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Bad Pharma: How drug companies mislead doctors and harm patients [Paperback]

Ben Goldacre
4.5 out of 5 stars  See all reviews (232 customer reviews)
RRP: 13.99
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Book Description

25 Sep 2012

‘Bad Science’ hilariously exposed the tricks that quacks and journalists use to distort science, becoming a 400,000 copy bestseller. Now Ben Goldacre puts the $600bn global pharmaceutical industry under the microscope. What he reveals is a fascinating, terrifying mess.

Doctors and patients need good scientific evidence to make informed decisions. But instead, companies run bad trials on their own drugs, which distort and exaggerate the benefits by design. When these trials produce unflattering results, the data is simply buried. All of this is perfectly legal. In fact, even government regulators withhold vitally important data from the people who need it most. Doctors and patient groups have stood by too, and failed to protect us. Instead, they take money and favours, in a world so fractured that medics and nurses are now educated by the drugs industry.

Patients are harmed in huge numbers.

Ben Goldacre is Britain’s finest writer on the science behind medicine, and ‘Bad Pharma’ is a clear and witty attack, showing exactly how the science has been distorted, how our systems have been broken, and how easy it would be to fix them.


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Product details

  • Paperback: 448 pages
  • Publisher: Fourth Estate (25 Sep 2012)
  • Language: English
  • ISBN-10: 0007350740
  • ISBN-13: 978-0007350742
  • Product Dimensions: 21.4 x 13.6 x 4 cm
  • Average Customer Review: 4.5 out of 5 stars  See all reviews (232 customer reviews)
  • Amazon Bestsellers Rank: 19,444 in Books (See Top 100 in Books)

More About the Author

Ben Goldacre is a doctor and science writer who has written the ' Bad Science ' column in the Guardian since 2003. His work focuses on unpicking the evidence behind misleading claims from journalists, the pharmaceutical industry, alternative therapists, and government reports. He has made a number of documentaries for BBC Radio 4, and his book Bad Science reached Number One in the nonfiction charts, has sold over 500,000 copies, and is available in 22 countries.

Product Description

Review

‘Goldacre has managed to achieve something marvellous here … He has humanised the numbers so they become relevant. More than that, this is a book to make you enraged – properly, bone-shakingly furious – because it’s about how big business puts profits over patient welfare, allows people to die because they don’t want to disclose damning research evidence, and the tricks they play to make sure doctors do not have all the evidence when it comes to appraising whether a drug really works or not. A work of brilliance.’ Max Pemberton, Daily Telegraph

‘This is a brilliant piece of work’ Evening Standard, William Leith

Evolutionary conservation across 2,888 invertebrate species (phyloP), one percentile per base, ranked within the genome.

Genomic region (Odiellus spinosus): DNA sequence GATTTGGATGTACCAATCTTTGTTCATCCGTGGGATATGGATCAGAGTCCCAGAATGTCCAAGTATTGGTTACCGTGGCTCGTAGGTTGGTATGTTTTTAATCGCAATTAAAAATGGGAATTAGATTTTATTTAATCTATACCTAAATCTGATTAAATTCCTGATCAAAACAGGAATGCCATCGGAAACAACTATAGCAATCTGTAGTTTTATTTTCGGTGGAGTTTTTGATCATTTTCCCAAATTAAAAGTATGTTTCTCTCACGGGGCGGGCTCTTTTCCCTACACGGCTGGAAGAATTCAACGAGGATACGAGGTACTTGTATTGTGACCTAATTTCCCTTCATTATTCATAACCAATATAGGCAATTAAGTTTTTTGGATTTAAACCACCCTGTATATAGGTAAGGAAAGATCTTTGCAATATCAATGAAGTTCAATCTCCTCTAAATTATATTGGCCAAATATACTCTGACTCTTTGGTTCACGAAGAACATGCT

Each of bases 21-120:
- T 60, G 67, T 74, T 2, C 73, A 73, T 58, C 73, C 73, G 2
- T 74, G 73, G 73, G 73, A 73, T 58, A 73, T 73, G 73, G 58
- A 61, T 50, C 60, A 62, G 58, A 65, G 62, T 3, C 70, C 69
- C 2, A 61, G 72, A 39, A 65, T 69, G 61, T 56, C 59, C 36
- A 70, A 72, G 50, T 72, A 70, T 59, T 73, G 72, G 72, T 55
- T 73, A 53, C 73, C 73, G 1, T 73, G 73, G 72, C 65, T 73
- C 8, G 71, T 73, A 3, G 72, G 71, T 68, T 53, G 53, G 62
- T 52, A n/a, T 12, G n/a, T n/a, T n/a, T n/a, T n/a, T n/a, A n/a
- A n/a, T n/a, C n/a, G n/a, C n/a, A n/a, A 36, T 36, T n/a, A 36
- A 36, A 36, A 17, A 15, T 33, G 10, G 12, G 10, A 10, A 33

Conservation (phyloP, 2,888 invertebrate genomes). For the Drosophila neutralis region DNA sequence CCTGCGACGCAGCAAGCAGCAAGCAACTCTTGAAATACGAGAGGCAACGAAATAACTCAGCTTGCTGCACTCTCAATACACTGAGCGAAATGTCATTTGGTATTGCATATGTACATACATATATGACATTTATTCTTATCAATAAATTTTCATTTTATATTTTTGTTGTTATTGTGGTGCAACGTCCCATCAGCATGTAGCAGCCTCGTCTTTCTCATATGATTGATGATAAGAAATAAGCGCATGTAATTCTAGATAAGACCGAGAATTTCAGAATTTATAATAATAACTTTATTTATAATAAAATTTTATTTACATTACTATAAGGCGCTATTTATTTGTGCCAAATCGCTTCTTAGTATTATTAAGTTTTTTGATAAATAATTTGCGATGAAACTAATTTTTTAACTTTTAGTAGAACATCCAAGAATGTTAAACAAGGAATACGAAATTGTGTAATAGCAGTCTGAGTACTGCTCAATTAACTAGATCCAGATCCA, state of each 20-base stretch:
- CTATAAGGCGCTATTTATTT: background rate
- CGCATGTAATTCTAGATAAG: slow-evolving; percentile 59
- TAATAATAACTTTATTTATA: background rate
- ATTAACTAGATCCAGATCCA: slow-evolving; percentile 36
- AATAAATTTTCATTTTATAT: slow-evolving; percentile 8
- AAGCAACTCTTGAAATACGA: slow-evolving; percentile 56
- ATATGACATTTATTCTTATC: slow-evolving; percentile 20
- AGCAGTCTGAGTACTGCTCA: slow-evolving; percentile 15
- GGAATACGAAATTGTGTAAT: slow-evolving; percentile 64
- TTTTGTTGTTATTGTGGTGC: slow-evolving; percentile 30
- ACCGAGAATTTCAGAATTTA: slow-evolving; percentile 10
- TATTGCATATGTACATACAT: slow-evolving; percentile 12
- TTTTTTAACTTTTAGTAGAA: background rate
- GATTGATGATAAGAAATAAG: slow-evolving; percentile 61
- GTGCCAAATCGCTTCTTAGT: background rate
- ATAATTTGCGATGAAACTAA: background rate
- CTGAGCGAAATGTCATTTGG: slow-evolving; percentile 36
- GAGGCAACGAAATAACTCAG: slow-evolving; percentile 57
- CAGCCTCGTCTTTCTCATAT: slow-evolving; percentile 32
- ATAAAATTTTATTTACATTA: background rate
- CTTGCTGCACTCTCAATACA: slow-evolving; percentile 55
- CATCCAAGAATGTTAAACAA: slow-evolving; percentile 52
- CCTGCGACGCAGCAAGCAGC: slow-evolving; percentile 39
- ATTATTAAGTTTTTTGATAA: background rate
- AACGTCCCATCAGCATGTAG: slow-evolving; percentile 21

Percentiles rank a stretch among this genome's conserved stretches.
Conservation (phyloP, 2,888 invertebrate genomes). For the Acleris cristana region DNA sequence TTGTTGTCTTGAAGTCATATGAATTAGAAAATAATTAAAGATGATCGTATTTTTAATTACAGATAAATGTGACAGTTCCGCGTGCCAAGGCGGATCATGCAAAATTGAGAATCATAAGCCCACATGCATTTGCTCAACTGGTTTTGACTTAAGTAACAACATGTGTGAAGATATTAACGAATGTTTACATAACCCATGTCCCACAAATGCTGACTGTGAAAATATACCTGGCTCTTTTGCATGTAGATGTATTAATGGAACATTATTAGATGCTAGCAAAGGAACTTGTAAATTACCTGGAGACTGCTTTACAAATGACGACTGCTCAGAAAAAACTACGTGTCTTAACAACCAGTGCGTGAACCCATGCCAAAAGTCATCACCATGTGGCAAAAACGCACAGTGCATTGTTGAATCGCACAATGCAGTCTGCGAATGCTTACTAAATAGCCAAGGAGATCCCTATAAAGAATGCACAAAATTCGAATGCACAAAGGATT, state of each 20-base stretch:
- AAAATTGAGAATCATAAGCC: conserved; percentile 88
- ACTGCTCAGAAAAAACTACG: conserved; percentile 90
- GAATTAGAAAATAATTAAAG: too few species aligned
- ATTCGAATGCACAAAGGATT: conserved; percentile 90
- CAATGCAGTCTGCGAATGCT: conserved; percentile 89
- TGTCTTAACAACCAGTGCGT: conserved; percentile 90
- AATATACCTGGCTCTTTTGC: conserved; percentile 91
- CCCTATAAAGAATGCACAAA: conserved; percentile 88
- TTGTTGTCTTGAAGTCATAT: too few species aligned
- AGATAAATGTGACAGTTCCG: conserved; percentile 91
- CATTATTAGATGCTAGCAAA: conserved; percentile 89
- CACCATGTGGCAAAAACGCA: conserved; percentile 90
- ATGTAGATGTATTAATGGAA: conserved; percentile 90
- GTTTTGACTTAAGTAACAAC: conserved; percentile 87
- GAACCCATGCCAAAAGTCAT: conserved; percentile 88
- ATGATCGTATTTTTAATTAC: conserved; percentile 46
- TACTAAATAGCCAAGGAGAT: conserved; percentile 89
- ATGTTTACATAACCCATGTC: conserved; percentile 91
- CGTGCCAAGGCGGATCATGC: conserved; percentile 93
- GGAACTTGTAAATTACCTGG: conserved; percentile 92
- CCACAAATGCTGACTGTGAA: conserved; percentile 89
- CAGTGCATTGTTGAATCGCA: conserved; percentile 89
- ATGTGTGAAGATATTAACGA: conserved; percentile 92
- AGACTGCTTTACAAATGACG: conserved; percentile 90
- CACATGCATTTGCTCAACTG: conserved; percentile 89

‘This is an important book. Ben Goldacre is angry, and by the time you put ‘Bad Pharma’ down, you should be too.’ New Statesman

‘What keeps you turning its pages is the accessibility of Goldacre's writing … his genuine, indignant passion, his careful gathering of evidence and his use of stories, some of them personal, which bring the book to life.’ Luisia Dilner, Guardian

‘This is a book that deserves to be widely read, because anyone who does read it cannot help feeling both uncomfortable and angry.’ Economist

‘’Bad Pharma’ will confirm his status as a thorn in the side of the medical Establishment – Goldacre’s detailed research would be hard for any drug-company executive to contradict’ Lois Rogers, Sunday Times

About the Author

Ben Goldacre is a doctor, writer, broadcaster and academic who specialises in unpicking dodgy scientific claims from drug companies, newspapers, government reports, PR people and quacks. His first book, Bad Science, reached Number One in the non-fiction charts, sold over 400,000 copies in the UK alone, and has been translated into 25 languages. He is 38 and lives in London.


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Customer Reviews

Most Helpful Customer Reviews
94 of 95 people found the following review helpful
By andrewp
Format:Paperback
This is an impressive book on a serious subject which at times really is a matter of life and death. It can be read by anyone interested in the pharmaceutical industry, and doesn't require any previous knowledge of medicine or even science in general.

The tone is chatty enough to keep you interested, while remaining relatively well structured. I think you will get an idea of whether you would enjoy this book by first watching either of Ben Goldacre's TED talks: if you finish watching them and think "I want to know more" then this book is going to be just the thing for you.

There is no hint of conspiracy theory in this book. Goldacre sticks to a sober recounting of the problems, and he is meticulous about backing up what he says with references, with particular emphasis on systematic reviews, which is important given the subject matter of the book. He never gets into politics, but concentrates on actual, proven real-world harms and benefits.

I also appreciate that despite the massive size of the problems he's describing, he manages to avoid despair and gives recommendations appropriate for the different sections of his readership. I thought the section on conflicts of interest was subtly thought-out and proves that Goldacre is not simply "anti-pharma" and has considered carefully how things could actually be changed in practice.